It’s exciting for me to write this October update – it was in October of 2012 that I wrote my original blog post as a Phipps Botany in Action Fellow. It’s been two great years and it’s fun to look back on all the different aspects of my research. And next month, I’ll have a brand new site for my blog too so I can continue posting updates long after I’m a BIA fellow!
This past month, I finished up the last of my outdoor research on the green roofs. Most of the plants are still alive and well but you can tell that they’re getting ready for the winter. They are almost all finished flowering and have begun to lose their leaves or turn red: a sign that fall is officially here and winter is not far behind. I still need to visit two of my green roofs in early December to dig up my temperature probes and read the data one more time, but for most of my sites, the temperature data has been collected and the little probes are buried once again so they can continue recording data all winter long. I bet they’re going to get cold – I know I sure wouldn’t want to be on top of a roof in Chicago in the middle of winter!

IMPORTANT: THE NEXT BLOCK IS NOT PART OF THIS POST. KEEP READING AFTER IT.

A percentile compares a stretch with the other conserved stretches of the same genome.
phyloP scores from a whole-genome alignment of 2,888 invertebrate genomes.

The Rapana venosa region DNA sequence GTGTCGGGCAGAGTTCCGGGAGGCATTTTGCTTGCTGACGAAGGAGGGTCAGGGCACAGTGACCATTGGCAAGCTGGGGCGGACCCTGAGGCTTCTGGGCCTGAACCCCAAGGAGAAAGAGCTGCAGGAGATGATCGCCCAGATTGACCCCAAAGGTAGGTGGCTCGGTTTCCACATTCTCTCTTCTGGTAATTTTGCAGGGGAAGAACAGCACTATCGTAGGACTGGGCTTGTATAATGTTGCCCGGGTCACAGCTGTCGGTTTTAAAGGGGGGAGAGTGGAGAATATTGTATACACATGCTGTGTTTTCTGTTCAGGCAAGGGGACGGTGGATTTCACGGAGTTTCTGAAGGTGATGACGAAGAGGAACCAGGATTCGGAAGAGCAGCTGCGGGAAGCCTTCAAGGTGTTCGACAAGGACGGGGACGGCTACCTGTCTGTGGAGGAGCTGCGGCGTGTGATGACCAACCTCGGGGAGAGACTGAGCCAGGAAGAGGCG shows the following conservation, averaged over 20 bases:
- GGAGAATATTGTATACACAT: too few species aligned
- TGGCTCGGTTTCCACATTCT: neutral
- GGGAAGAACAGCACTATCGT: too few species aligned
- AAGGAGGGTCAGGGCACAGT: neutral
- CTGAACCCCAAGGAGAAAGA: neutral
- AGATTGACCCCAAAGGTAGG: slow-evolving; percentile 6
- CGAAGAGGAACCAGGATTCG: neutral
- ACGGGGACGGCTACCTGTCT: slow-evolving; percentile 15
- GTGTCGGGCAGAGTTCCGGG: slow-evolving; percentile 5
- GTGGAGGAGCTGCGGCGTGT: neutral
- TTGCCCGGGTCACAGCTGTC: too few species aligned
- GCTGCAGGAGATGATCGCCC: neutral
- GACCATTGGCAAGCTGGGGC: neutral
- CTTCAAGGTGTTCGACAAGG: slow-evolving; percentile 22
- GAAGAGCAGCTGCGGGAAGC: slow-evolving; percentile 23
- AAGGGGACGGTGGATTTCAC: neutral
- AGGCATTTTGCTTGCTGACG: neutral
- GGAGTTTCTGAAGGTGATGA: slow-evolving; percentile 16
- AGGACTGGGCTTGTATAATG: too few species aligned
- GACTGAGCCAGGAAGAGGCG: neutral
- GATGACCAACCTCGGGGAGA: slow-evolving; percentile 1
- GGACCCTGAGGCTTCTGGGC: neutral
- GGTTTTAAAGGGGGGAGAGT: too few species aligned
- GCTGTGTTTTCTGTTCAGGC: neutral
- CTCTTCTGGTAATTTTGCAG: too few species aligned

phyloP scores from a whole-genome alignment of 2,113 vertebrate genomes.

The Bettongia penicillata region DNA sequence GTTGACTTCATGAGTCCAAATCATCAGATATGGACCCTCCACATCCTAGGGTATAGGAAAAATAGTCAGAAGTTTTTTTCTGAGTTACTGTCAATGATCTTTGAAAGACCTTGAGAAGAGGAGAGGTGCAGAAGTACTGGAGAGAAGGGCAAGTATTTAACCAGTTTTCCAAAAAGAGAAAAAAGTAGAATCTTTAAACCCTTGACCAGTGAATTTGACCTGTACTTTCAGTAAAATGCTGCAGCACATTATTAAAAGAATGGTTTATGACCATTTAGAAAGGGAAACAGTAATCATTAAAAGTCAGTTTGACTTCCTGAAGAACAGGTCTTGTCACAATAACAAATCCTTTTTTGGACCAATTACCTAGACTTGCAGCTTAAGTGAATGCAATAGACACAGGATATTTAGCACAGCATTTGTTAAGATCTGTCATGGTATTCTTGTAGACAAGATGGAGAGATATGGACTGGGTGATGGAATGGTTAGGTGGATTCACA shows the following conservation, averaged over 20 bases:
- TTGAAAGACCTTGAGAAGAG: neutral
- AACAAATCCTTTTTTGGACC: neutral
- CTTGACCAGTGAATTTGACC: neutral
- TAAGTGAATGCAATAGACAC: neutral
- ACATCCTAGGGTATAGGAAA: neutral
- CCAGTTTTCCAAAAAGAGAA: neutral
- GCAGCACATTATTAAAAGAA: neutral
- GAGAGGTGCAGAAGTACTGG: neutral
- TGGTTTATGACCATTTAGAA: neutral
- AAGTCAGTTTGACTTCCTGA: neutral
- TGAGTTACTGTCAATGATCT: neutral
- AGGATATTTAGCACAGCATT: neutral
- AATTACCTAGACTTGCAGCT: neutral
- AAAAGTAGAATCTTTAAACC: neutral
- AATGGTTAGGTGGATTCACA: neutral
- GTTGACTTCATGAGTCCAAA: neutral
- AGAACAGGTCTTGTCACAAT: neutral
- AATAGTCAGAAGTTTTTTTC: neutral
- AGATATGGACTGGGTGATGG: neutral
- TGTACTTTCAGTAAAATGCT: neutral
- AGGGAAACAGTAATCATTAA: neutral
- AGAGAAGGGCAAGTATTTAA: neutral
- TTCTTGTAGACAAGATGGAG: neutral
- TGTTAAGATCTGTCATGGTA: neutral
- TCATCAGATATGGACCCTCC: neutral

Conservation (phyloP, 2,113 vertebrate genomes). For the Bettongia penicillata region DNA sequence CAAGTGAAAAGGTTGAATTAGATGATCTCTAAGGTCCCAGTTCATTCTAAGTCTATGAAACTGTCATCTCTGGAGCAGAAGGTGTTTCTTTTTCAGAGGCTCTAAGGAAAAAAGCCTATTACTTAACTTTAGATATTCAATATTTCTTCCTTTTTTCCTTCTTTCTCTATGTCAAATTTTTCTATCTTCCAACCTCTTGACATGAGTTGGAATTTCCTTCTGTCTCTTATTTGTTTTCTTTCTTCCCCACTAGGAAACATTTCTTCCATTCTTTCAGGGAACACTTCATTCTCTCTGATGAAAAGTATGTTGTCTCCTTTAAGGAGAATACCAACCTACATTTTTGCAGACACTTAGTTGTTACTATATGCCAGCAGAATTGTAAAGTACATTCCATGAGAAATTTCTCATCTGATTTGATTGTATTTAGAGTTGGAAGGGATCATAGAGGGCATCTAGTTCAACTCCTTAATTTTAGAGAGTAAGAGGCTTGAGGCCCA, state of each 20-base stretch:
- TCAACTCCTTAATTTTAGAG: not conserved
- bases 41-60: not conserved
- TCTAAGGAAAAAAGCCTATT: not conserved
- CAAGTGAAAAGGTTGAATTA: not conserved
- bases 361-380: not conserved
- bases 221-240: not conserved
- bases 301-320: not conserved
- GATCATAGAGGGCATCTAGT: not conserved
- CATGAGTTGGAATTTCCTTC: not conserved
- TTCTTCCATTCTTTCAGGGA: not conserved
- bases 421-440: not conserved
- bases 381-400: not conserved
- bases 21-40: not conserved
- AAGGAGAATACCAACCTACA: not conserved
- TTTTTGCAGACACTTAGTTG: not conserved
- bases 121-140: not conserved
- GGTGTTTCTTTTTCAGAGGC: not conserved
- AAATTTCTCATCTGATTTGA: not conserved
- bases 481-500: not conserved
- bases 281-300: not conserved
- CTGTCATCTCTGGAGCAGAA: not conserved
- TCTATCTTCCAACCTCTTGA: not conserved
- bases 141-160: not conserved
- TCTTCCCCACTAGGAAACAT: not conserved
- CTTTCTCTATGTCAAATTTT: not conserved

Hopefully the other plants that I took down from the roofs and finally buried under mulch in their “over-winter station” won’t be too cold. I’ll have to wait until next spring to find out.
One of the most exciting parts of my research this past month was an opportunity to speak at the World Green Infrastructure Network’s annual conference in Sydney, Australia! I’ve never been so far away before and (despite the very long plane ride) it was really interesting to see how people on the other side of the world build green roofs and other types of “living” buildings that include plants all over the outside walls.
I think my presentation went well too and a lot of people asked me questions about how to design green roofs that support a larger variety of plants like the ones I’m using in my research. I didn’t have time to travel to any of the great national parks in Australia this time… I guess that just means I’ll have to go back to see all the amazing plant diversity “down under” at another time.